NRC releases biojet test flight data

By Erin Voegele | January 07, 2013

In Oct. 2012, the National Research Council of Canada fueled its Falcon 20 jet with 100 percent drop-in biobased jet fuel. As part of the test flight, a second aircraft tailed the jet to collect emissions data. The NRC has now released the results of that data. According to the NRC, the biojet used in the October evaluation was shown to be cleaner than and just as efficient as conventional aviation fuel.

Information released by the NRC specifies that data collected in-flight and analyzed by a team of experts revealed the biojet resulted in a 50 percent reduction an aerosol emissions. In addition, tests performed on a static engine demonstrated a 25 percent reduction in particle emissions and up to a 49 percent reduction in black carbon emissions. Furthermore, engine performance was shown to be comparable, while a 1.5 percent improvement in fuel consumption was realized during steady state operations.  

“We are pleased with these positive results. The flight went smoothly and the data collected enables us to better understand the impact of biofuel on the environment,” said John McDougall, president of the NRC. “We will continue to work with our partners Applied Research Associates, Chevron Lummus Global and Agrisoma Bioscience Inc. to bring this effective energy solution to market. The final product will be a sustainable option for reducing aviation emissions.”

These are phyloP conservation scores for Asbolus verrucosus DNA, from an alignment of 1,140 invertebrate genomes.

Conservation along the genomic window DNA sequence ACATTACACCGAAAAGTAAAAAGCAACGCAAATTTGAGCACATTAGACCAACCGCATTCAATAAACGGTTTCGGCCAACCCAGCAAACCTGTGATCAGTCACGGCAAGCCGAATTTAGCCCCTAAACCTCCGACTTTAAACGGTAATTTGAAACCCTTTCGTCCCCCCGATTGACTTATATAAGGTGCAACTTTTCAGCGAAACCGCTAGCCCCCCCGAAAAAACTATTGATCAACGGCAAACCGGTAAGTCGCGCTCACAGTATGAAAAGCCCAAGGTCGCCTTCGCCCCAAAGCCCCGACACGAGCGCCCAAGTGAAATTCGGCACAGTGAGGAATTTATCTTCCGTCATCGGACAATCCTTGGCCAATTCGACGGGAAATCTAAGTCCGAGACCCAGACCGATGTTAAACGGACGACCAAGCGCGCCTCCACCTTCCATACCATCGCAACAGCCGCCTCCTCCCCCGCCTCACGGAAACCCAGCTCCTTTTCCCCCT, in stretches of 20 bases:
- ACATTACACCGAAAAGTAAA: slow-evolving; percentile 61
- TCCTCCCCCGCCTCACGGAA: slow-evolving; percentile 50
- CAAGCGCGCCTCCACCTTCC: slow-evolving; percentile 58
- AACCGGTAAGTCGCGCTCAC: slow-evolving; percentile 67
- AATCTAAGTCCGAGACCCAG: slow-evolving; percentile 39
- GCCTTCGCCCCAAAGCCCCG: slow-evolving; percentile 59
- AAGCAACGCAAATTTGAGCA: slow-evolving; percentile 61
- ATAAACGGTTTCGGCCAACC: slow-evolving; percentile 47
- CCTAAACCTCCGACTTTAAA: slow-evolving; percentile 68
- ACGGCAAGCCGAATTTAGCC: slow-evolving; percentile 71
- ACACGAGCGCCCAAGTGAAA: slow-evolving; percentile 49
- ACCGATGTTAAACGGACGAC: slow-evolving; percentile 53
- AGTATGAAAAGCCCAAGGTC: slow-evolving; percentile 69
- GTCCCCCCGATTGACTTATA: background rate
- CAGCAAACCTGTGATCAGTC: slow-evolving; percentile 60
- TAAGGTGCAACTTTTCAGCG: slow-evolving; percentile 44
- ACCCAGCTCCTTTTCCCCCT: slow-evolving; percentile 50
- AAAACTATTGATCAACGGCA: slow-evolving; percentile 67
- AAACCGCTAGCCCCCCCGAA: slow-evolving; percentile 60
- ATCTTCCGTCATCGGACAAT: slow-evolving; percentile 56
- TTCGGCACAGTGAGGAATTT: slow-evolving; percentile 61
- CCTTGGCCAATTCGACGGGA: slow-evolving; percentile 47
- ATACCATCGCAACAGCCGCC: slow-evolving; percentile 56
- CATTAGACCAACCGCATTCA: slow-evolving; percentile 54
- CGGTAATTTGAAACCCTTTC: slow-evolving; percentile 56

Biofuel used in the test flight was manufactured using a brassica carinata produced by Agrisoma, trademarked as Agrisoma Resonance. The oil seed feedstock is commonly known as Ethiopian mustard. According to information released by the company, Resonance is a dedicated industrial oilseed that was launched at commercial scale in 2012 across a broad region of western Canada.

The feedstock was converted into biobased jet fuel by ARA’s Isoconversion Process. According to ARA, the process is made up of its catalytic hydrothermolysis (CH) process and CLG’s Isoconversion catalysts. The CH process mimics nature’s method of converting biomass into petroleum crude, while the Isoconversion catalysts upgrade the biooil intermediate into on-specification, finished fuels.

In late December, Popular Science named the test flight one of “The Big Science Stories of 2012.”